Laureys has collaborated previously with British neuroscientist Adrian Owen, based at Western University in London, Ont., who holds the Canada Excellence Research Chair in Cognitive Neuroscience and Imaging. (Owen’s work was featured in Maclean’s in October 2013.) Together they co-authored a now-famous paper in the journal Science, in 2006, in which a 23-year-old vegetative patient was instructed to either imagine playing tennis, or moving around her house. Using functional magnetic resonance imaging, or fMRI, they saw that the patient was activating two different parts of her brain, just like healthy volunteers did. Laureys and Owen also worked together on a 2010 follow-up study, in the New England Journal of Medicine, where the same technique was used to ask a patient to answer “yes” or “no” to various questions, presenting the stunning possibility that some vegetative patients might be able to communicate.

In the new Lancet paper, Laureys used two functional brain imaging techniques, fMRI and positron emission tomography (PET), to examine 126 patients with severe brain injury: 41 of them vegetative, four locked-in (a rare condition in which patients are fully conscious and aware, yet completely paralyzed from head-to-toe), and another 81 who were minimally conscious. After finding that 13 of 42 vegetative patients showed brain activity indicating minimal consciousness, they re-examined them a year later. By then, nine of the 13 had improved, and progressed into a minimally conscious state or higher.

The mounting evidence that some vegetative patients are conscious, even minimally so, carries ethical and legal implications. Just last year, Canada’s Supreme Court ruled that doctors couldn’t unilaterally pull the plug on Hassan Rasouli, a man in a vegetative state. This work raises the possibility that one day, some patients may be able to communicate through some kind of brain-machine interface, and maybe even weigh in on their own medical treatment. For now, doctors could make better use of functional brain imaging tests to diagnose these patients, Laureys believes. Kate Bainbridge, who was one of the first vegetative patients examined by Owen, was given a scan that showed her brain lighting up in response to images of her family. Her health later improved. “I can’t say how lucky I was to have the scan,” she said in an email to Maclean’s last year. “[It] really scares me to think what would have happened if I hadn’t had it.”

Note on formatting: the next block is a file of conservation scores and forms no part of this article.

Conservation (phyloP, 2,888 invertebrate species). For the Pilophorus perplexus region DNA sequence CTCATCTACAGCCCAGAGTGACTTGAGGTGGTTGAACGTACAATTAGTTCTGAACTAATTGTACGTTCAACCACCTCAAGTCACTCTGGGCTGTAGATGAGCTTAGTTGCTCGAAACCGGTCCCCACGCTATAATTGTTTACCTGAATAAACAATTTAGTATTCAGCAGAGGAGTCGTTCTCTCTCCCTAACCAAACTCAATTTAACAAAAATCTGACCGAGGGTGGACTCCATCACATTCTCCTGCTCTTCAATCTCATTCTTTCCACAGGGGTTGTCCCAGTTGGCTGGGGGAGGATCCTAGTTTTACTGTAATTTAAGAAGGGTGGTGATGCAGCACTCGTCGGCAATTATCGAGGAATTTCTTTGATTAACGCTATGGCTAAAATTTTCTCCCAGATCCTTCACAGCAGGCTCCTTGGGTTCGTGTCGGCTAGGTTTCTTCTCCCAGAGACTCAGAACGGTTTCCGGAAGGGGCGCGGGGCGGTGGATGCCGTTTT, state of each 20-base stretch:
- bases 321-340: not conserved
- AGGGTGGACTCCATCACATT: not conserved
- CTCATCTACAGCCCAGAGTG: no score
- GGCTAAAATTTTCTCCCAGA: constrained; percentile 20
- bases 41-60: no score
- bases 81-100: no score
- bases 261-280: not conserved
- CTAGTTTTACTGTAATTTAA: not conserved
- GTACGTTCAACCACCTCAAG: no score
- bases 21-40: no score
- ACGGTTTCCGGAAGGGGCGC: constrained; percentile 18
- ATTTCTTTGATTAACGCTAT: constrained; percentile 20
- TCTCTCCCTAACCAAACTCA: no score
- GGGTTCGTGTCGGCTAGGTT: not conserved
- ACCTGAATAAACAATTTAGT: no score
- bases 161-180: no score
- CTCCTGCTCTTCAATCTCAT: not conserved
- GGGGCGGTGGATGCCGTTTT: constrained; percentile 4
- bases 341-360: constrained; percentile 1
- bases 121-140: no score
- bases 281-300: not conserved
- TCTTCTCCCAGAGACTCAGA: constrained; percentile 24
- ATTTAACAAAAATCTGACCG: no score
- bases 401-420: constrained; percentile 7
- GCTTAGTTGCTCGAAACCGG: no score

https://ca.news.yahoo.com/one-third-of-vegetative-patients-may-be-conscious–study-195412300.html

The Death of “Near Death” Experiences ?

near-death-experience-1

 

You careen headlong into a blinding light. Around you, phantasms of people and pets lost. Clouds billow and sway, giving way to a gilded and golden entrance. You feel the air, thrusted downward by delicate wings. Everything is soothing, comforting, familiar. Heaven.

It’s a paradise that some experience during an apparent demise. The surprising consistency of heavenly visions during a “near death experience” (or NDE) indicates for many that an afterlife awaits us. Religious believers interpret these similar yet varying accounts like blind men exploring an elephant—they each feel something different (the tail is a snake and the legs are tree trunks, for example); yet all touch the same underlying reality. Skeptics point to the curious tendency for Heaven to conform to human desires, or for Heaven’s fleeting visage to be so dependent on culture or time period.